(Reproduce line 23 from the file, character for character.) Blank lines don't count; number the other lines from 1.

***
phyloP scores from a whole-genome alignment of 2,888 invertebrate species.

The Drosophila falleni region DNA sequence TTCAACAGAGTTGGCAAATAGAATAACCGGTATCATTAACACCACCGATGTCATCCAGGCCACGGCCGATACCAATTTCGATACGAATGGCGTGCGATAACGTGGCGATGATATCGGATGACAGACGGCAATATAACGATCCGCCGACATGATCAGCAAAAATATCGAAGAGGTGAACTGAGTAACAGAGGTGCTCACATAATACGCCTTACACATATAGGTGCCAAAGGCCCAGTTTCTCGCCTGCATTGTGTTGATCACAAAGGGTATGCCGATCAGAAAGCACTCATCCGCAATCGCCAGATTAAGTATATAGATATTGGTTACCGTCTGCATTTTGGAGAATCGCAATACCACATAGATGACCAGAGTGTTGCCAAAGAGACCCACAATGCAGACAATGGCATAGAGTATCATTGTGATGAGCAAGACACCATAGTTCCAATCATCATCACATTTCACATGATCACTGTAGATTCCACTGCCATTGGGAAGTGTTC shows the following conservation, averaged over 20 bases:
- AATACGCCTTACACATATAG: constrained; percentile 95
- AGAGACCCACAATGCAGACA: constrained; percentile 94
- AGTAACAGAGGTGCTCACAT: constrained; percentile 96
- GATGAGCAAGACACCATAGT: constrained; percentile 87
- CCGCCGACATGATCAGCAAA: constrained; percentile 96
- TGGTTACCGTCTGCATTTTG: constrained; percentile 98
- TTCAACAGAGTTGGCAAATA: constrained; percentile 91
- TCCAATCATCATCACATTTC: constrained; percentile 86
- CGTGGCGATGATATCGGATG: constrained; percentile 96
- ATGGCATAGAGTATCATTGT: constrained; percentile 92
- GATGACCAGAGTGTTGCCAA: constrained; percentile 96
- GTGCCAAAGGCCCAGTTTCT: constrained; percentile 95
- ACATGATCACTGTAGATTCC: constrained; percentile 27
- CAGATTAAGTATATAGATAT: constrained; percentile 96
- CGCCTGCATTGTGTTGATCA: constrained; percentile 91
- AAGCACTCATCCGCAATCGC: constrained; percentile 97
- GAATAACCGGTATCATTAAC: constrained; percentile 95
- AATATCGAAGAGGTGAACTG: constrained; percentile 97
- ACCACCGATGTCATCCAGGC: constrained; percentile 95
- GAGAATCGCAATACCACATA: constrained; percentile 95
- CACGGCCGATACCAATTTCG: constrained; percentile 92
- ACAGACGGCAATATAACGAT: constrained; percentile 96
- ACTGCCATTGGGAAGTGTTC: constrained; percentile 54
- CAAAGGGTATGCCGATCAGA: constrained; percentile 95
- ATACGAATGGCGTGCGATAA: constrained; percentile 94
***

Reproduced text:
- CACGGCCGATACCAATTTCG: constrained; percentile 92